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As is the case with politics of late, there is always a twist and we now see that the vote will be delayed until tomorrow. To be fair, there have been so many headlines that it doesn’t seem anyone really knows what is going on. However, House Republicans are expected to hold a closed-door meeting on the Bill starting at 10.00am AEDT tomorrow. I am sure that this will change, either way, it’s an event risk for traders in so much that we could see stocks, FX and futures gap on Monday.
Whether this delay buys the President some much needed time to get a few more undecided voters over the line and perhaps sway some of the ‘no’s’ is up for debate. However, the tally so far suggests it’s going to be very close, although certainly favouring a ‘no’ vote. The market is having its own vote and they are expressing a view that the ‘no’ vote gets up, especially on the headlines that the delay in the vote is premised on ‘amid doubts it can pass’.
The interesting aspect here is that after a positive open, we have seen that the bears have a greater say here, with the S&P 500 really being offered from mid-way through its session. We currently have the Dow and S&P 500 just in negative territory. US banks, which were doing nicely, have found sellers easy to come by and traders will be concerned about holding these into any vote that takes place when the equity market is closed.
The other event risk is that Asia based traders need to be aware of is the ‘technical committee’ weekend meeting in Kuwait. This should give further colour around the adherence of the agreed output cuts. Oil has dropped 0.7% on the session and holds gaping risk on the futures open at 9.00am AEDT, depending on what we hear.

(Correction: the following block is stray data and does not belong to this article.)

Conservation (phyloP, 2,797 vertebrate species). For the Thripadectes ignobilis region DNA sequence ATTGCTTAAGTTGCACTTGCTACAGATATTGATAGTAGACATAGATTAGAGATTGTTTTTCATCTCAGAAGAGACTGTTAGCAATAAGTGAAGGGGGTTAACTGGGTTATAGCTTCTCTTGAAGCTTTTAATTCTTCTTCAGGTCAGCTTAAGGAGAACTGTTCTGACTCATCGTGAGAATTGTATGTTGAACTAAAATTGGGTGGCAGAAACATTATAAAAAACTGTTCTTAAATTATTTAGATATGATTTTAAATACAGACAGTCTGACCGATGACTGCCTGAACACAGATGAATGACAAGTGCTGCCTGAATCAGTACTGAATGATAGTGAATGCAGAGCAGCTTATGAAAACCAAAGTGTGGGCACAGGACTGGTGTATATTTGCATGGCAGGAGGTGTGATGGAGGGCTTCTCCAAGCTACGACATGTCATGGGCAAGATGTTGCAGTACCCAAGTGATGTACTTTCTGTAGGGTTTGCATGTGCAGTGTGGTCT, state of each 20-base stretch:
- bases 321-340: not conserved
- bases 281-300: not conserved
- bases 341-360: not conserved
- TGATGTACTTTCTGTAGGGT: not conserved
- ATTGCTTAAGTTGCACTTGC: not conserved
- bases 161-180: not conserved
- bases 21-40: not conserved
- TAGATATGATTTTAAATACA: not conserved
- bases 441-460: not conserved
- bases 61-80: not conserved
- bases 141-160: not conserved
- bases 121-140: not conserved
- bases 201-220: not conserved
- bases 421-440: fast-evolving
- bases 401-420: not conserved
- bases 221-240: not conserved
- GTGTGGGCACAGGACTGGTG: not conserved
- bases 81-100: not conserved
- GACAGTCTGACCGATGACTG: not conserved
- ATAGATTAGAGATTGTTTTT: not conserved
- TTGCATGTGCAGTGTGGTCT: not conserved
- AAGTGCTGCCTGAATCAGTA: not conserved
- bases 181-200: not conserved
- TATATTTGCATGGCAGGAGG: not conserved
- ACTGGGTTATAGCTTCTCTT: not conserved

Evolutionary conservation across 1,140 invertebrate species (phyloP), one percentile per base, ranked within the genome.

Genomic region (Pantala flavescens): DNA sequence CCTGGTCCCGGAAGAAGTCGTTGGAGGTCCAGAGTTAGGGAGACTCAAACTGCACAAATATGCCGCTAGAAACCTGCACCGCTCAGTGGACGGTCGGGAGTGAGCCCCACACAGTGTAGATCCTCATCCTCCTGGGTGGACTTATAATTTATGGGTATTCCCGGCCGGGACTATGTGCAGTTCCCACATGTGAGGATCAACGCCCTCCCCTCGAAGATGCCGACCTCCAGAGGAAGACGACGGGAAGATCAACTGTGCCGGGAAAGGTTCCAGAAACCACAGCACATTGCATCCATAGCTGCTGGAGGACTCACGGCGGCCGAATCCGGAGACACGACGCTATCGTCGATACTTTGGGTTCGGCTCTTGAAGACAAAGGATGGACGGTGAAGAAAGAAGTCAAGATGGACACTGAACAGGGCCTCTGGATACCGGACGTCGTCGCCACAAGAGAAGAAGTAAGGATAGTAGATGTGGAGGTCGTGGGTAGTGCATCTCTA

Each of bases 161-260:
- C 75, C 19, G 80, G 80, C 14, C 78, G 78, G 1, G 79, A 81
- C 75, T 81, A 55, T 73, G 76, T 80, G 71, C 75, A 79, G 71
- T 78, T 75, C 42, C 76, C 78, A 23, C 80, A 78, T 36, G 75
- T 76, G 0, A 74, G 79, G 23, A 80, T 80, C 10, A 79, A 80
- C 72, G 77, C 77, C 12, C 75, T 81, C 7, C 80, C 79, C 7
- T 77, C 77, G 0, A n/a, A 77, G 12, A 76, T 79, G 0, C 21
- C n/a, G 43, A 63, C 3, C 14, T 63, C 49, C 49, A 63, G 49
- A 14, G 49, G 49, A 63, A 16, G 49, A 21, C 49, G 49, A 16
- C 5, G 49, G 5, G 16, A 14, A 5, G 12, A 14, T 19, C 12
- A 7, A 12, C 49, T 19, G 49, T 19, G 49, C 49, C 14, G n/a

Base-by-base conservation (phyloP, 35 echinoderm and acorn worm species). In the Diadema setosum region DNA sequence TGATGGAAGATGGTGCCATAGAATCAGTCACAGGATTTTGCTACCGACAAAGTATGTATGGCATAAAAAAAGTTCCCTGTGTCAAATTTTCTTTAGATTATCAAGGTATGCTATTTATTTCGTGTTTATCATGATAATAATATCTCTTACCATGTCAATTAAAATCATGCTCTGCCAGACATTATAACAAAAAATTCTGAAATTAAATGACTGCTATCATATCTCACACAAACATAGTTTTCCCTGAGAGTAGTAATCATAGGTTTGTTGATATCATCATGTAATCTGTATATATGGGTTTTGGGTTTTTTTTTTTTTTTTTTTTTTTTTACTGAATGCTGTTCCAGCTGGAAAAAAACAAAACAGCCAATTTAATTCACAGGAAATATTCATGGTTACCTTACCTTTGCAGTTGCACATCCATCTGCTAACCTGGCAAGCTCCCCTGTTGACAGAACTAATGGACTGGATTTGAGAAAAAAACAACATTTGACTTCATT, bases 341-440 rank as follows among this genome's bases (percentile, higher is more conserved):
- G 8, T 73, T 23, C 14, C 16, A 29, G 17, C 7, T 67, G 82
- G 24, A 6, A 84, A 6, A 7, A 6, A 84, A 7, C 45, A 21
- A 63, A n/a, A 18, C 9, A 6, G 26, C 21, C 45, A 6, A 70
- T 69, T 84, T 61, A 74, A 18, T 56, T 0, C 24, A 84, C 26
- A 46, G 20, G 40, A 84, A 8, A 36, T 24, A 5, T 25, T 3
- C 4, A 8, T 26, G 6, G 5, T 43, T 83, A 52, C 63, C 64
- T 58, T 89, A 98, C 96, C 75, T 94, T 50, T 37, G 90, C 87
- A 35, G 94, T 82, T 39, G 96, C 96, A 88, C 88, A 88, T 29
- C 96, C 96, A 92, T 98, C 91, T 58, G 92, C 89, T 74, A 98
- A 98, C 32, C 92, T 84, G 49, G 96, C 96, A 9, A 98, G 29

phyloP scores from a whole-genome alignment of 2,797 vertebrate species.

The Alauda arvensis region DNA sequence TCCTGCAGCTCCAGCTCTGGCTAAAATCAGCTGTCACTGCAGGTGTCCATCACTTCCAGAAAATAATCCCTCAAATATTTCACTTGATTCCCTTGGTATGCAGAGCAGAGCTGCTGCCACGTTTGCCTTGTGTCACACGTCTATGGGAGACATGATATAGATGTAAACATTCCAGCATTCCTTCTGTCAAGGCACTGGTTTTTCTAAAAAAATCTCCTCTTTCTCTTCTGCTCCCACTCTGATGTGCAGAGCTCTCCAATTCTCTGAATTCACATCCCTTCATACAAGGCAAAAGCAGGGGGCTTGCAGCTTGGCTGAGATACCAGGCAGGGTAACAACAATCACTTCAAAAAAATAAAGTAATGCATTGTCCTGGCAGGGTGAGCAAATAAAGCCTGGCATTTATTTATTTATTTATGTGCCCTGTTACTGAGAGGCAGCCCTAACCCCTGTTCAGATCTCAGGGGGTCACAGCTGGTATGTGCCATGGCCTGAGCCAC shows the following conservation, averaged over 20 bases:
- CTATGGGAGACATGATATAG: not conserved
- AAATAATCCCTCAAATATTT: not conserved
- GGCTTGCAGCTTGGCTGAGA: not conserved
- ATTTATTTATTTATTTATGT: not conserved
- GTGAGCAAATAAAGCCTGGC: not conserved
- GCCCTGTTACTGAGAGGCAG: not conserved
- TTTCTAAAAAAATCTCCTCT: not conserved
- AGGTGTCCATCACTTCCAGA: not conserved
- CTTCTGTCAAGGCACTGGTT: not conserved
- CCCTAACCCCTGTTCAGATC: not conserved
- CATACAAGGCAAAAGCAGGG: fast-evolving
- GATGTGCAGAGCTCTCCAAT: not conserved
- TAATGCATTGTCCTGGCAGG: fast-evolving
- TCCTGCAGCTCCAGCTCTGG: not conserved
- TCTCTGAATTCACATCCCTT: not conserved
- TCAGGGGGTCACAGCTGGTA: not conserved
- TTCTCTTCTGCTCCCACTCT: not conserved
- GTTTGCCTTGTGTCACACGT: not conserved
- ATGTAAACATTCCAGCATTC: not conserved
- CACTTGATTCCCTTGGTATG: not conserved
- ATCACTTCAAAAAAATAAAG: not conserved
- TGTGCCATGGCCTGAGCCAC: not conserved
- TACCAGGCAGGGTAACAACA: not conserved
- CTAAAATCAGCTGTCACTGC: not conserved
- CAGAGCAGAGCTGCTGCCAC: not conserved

The relations between Organisation of the Petroleum Exporting Countries (OPEC) and the 11 other nations involved in the 30 November agreement is a fascinating viewing at present. Here, the Saudi’s are giving strong hints that they are prepared to roll over the output cut for another six months, with the key focus being on pushing inventory levels towards their five-year average range. However, they are cognisant of the Iraq announcing plans to lift production to 5 million barrels by the end of the year, a nice lift from the agreed cap of 4.35 million. The Russian have also expressed a view of lifting output too, while the Saudi oil minister is facing growing pressure domestically on the view that the Saudi’s are doing more than their share of the heavy lifting.
One to watch, but any clear signs of strained relations between those nations involved in the 30 November agreement suggests that we will not see a new agreement at the 25 May OPEC meeting. This will not be taken well by oil traders.
It all promises to be a fairly interesting open in Asia and although we are calling for the ASX 200 to open moderately positively at 5718, SPI futures have come off the earlier high of 5726 and currently sit at 5712. Both BHP and CBA's ADR (American Depository Receipt) are largely unchanged, but some support will be seen in the materials space given copper is up 0.9%, spot iron ore is +1.6%, while steel futures have gained 1.2%.
Let’s not forget that we also have US (February) durable goods orders (consensus is for a gain of 1.3%), while New York Fed President Bill Dudley speaks at 1.00 AEDT. Both of these events look likely to be overshadowed by US political events, but they also pose a risk especially for FX and bond traders. Keep an eye on AUD/USD, which has had the biggest fall in the G10 block overnight (-0.7% on the session) and is sitting closer to the session lows of $0.7622.